Your evacuation maps must be accurate and kept up-to-date. The best way to ensure accuracy is to use actual floorplans as a starting point. Rooms, hallways, doors, and windows should all be to scale and in the right locations. Incorrect or missing information is a danger to every building occupant. Take your time, to do it right.

Make It Easy-To-Read

A common mistake is to make overly complex evacuation maps with too much information.

Remember, the main purpose of a fire evacuation map is to instruct how to egress out of the building in an emergency. Everything else is secondary.

Tips for illustrating:

First, draw the walls and doors of your building.

Next, add specific details such as the ‘You Are Here’ location, primary and secondary egress arrows, fire extinguisher locations, and all other detail.

Now, add a compass arrow and street names outside of the walls of your building.

Orient the map to the exact direction a person is standing when viewing the map. The top of the map should be in a forward walking direction.

Finally, review your maps with those in your building. Then confirm that your drawings meet all AHJ requirements.

Sample Highschool

3. Install Your Map Properly

Where you hang your evacuation map might depend on AHJ requirements. If not otherwise indicated by your AHJ, you should have an evacuation map in each room that people regularly occupy and in the hallways.

Fire Evacuation Map in Stairwell

Your maps should be permanently attached to the wall. Anti-tamper or high visibility frames can help ensure your map stays where it should and that people can find it during an emergency. Tabbed maps in a clear acrylic holder are a convenient solution for multiple safety maps. During severe weather or security emergencies, staff can easily access the appropriate map and get to safety.

Create Accurate and Code Compliant Maps with Building Maps

At first glance, creating your own safety map with a free online tool may seem like a simple and cost-effective solution. However, safety maps require meticulous care and consideration. These are not wayfinding maps to help people find their way to an office or elevator. They are critical safety tools people will rely on in an emergency to get themselves out of danger.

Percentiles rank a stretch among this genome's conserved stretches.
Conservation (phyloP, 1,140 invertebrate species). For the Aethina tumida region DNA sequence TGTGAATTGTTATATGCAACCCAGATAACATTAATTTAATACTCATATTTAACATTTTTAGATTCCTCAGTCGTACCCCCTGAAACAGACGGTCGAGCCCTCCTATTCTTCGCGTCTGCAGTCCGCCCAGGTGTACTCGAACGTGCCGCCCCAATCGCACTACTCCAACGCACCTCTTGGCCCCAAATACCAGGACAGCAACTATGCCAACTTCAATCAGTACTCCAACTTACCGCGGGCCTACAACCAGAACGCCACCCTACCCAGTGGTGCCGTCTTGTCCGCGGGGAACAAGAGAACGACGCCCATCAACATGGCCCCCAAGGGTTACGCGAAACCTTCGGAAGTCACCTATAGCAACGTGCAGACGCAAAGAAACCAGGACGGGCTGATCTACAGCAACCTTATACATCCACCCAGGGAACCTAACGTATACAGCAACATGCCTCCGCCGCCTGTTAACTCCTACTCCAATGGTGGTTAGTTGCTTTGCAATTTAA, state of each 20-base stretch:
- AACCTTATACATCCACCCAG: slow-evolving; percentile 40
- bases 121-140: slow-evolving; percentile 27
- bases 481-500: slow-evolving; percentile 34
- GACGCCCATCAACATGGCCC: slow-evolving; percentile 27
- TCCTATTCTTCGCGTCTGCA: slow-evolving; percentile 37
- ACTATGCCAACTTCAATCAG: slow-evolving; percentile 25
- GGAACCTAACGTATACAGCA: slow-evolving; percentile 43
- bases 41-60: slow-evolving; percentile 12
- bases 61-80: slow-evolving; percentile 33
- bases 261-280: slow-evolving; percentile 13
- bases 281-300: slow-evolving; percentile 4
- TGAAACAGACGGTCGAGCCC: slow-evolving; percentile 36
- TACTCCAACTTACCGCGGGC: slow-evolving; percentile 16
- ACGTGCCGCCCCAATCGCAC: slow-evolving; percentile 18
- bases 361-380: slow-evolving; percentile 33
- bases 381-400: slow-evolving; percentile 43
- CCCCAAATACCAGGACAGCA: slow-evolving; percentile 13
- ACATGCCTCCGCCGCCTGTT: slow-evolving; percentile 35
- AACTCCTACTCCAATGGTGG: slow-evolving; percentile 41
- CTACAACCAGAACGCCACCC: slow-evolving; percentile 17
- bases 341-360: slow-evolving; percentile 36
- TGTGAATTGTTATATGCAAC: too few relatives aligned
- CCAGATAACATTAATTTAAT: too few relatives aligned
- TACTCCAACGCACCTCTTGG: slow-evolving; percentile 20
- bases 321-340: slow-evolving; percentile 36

Here are some questions to ask yourself to help determine if you should create the map yourself or consult an expert:

  • What do I know about emergency evacuation planning and egress routing?
  • Do I know and understand the codes and requirements?
  • Will I have time to do a good job?
  • Do I have the right illustration software and illustration skills?
  • Will the project be hard to manage because of the complexity or number of buildings?
  • Most Importantly, will employees and visitors be able to evacuate the building based on my evacuation maps?

If you are concerned about the safety or time it will take to create evacuation maps for your company or organization, consider contacting a professional evacuation mapping company like Building Maps. Our team includes safety experts and professional illustrators who understand fire codes and life safety best practices. You can fill out this quick form to request a quote or call us at 616.866.9696 with any questions.

Tony Jones

About the Author: Tony Jones, CFPS, is the owner and founder of Building Maps. He is a fire evacuation mapping and code compliance expert. Tony holds his work to the highest standard because he knows “it’s not just a map, it’s about saving lives.”